Film lovers like me, by definition, love film. They go nuts over the latest Criterion releases, go through the viewing guide on TCM and the other stations so they can set their DVR, and sometimes arrange their whole life around the experience of watching a movie.
It stands to reason that if film-lovers love films, then the hardcore film-lovers love films about films – especially documentaries about films. What follows is 10 films about films, in no particular order. The only way to get on the list: 1) I had to like the film. 2) It couldn’t be a retrospective of the work of just one filmmakers because if it were, it would be a film about a filmmaker, not a film about films. Continue reading
Recently, my wife and I took our kids to a drive-in theater about an hour from my house. As I kid I remember going to the drive-in several times, seeing such classics as Jaws 3:D and Kenny Rogers/Diane Lane/Erin Gray vehicle Six Pack, but my kids had never had the experience. We saw Brave, which was substandard Pixar, and The Avengers, which was slightly better than all right. Anyway, in honor of the event it seemed like a fun idea to look back at the ten most memorable Drive-In scenes in the movies – at least memorable to me. Continue reading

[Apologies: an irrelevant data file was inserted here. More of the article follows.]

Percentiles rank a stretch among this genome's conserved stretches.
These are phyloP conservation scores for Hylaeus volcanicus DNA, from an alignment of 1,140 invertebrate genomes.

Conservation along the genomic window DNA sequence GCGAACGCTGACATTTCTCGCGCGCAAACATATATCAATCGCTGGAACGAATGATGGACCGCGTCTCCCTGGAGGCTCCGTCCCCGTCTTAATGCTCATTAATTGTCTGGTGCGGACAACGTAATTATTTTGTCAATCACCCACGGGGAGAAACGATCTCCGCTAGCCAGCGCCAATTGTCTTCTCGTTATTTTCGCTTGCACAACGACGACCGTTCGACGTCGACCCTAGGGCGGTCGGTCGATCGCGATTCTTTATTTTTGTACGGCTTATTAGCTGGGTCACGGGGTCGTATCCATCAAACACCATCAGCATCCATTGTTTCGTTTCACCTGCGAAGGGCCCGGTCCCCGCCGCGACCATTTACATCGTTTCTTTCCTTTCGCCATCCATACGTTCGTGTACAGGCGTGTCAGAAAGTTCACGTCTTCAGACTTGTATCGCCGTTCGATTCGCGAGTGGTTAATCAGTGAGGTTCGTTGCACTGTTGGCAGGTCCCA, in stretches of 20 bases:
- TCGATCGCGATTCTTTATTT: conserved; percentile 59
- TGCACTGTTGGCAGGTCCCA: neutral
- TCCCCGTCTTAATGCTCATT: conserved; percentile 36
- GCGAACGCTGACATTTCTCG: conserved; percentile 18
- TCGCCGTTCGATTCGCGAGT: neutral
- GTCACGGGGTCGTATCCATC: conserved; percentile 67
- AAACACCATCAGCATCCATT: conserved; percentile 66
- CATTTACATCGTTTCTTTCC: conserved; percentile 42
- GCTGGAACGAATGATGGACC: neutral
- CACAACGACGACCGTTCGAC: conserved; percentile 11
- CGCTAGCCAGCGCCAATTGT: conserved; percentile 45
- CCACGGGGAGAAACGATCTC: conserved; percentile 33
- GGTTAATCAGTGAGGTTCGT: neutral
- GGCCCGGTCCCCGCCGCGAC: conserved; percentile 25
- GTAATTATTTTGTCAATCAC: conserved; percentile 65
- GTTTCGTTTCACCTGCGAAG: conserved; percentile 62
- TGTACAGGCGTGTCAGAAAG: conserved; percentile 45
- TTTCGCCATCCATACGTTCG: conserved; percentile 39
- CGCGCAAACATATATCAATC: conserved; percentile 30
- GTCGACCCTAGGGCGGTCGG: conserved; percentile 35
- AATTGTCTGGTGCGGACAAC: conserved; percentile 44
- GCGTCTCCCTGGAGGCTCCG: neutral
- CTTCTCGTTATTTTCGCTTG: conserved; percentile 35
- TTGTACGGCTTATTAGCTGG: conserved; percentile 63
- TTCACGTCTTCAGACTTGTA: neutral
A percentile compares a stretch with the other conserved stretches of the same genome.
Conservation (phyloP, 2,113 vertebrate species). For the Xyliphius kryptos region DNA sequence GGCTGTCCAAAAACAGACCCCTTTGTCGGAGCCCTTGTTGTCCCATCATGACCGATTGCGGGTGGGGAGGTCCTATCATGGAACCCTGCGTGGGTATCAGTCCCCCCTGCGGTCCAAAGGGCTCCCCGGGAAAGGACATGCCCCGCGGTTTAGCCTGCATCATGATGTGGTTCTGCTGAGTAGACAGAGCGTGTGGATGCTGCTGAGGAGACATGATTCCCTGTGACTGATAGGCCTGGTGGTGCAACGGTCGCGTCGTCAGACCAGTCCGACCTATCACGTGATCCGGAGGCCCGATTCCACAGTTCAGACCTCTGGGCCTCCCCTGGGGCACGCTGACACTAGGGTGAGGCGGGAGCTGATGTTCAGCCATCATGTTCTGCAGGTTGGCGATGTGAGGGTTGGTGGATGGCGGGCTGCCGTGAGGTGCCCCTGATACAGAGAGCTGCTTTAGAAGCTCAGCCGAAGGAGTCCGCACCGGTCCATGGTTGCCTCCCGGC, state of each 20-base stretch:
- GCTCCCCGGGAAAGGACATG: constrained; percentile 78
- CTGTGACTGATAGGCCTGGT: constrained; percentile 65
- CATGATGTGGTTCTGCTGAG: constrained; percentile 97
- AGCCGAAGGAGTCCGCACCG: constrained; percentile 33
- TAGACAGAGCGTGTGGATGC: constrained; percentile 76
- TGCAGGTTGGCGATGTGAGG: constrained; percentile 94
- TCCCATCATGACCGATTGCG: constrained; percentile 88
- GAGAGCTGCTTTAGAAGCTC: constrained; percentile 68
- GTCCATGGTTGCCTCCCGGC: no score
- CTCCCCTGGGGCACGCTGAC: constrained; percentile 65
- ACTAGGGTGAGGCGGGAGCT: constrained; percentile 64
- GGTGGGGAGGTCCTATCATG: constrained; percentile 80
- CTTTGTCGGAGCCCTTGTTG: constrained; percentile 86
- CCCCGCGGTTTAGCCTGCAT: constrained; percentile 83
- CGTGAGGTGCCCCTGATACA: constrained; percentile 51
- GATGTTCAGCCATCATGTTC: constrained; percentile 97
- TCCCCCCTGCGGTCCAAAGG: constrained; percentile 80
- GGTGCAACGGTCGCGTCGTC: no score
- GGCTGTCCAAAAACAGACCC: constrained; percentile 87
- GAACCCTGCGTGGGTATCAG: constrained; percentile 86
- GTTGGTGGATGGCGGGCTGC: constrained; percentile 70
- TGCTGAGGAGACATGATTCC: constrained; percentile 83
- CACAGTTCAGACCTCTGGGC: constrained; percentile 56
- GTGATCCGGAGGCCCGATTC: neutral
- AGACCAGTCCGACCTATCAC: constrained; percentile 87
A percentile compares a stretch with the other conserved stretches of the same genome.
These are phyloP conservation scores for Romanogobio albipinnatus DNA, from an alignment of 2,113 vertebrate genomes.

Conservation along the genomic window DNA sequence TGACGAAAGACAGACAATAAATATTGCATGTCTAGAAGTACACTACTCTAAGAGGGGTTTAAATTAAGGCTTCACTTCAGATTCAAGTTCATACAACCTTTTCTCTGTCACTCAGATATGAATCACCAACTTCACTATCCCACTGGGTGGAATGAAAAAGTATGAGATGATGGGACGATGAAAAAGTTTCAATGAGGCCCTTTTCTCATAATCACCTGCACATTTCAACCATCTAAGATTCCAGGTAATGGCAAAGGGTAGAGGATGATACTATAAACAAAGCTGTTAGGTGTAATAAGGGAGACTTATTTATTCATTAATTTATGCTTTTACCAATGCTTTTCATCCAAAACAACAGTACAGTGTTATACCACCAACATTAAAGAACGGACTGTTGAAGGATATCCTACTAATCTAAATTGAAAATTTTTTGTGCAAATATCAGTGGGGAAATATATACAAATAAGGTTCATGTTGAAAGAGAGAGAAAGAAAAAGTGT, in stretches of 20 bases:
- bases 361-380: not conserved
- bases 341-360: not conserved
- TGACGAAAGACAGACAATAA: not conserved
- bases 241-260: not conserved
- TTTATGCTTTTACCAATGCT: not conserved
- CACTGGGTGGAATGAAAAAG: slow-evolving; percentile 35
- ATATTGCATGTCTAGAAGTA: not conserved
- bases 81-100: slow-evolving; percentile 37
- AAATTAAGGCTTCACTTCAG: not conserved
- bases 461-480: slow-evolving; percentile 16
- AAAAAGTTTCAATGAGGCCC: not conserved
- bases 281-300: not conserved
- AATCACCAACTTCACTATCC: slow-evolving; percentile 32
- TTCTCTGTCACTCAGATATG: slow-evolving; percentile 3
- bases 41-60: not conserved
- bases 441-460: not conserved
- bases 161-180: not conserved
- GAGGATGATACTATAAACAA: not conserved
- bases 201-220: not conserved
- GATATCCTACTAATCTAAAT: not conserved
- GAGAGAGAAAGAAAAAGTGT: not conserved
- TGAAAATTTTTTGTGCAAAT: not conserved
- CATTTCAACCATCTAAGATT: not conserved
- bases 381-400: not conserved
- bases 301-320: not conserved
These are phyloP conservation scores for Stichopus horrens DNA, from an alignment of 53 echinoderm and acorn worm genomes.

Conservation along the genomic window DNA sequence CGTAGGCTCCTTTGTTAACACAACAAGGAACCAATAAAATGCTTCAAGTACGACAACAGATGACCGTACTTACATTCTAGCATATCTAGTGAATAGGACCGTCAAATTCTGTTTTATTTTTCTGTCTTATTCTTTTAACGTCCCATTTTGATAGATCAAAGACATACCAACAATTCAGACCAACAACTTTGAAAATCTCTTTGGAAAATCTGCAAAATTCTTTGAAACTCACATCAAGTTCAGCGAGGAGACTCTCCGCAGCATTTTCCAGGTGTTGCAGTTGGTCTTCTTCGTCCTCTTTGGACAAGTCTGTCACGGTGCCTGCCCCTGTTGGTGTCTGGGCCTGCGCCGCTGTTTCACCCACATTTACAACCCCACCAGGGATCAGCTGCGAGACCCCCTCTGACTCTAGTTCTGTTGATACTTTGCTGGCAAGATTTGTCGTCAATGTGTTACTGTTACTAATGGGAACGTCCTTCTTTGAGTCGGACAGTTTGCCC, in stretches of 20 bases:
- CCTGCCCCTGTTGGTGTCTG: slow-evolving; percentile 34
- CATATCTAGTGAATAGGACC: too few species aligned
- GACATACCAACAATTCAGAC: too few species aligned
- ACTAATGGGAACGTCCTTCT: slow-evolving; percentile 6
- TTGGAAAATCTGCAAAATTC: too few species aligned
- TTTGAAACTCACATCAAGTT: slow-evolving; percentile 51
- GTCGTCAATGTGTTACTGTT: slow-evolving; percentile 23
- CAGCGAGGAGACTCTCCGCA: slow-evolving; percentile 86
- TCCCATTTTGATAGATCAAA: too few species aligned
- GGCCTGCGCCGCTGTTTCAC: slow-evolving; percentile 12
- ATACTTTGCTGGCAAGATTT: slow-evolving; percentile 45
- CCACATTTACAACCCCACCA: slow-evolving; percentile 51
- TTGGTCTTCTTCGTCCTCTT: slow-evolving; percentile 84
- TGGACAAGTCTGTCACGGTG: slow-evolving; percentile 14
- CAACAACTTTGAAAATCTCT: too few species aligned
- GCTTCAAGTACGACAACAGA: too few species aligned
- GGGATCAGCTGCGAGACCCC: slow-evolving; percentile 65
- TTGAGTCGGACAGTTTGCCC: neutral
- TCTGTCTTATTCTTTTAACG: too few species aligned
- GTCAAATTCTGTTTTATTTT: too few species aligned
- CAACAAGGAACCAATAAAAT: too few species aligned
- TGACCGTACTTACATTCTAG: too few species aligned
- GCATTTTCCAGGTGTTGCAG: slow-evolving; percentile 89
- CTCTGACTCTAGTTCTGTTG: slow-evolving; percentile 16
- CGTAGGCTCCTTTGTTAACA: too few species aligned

Directed by Jonathon Demme
Screenplay by Ted Tally, based on the novel by Thomas Harris
Starring Jodie Foster and Anthony Hopkins
It’s somewhat funny that, as I work myself through this project, I’ve described various Best Picture winners as ‘perhaps the darkest Best Picture winner ever,’ or some sentiment along those lines. I’ve said this about Oliver!, I’m sure I said it about The Lost Weekend, and if I didn’t say it about Platoon, I don’t know why. The reason this is funny is that, there can truly only be one film to hold the title of ‘darkest Best Picture’, and with all due respect to those other films that I might have tried to include in the race, the reality is that The Silence of the Lambs is easily the darkest of the Best Picture winners ever, hands down. Continue reading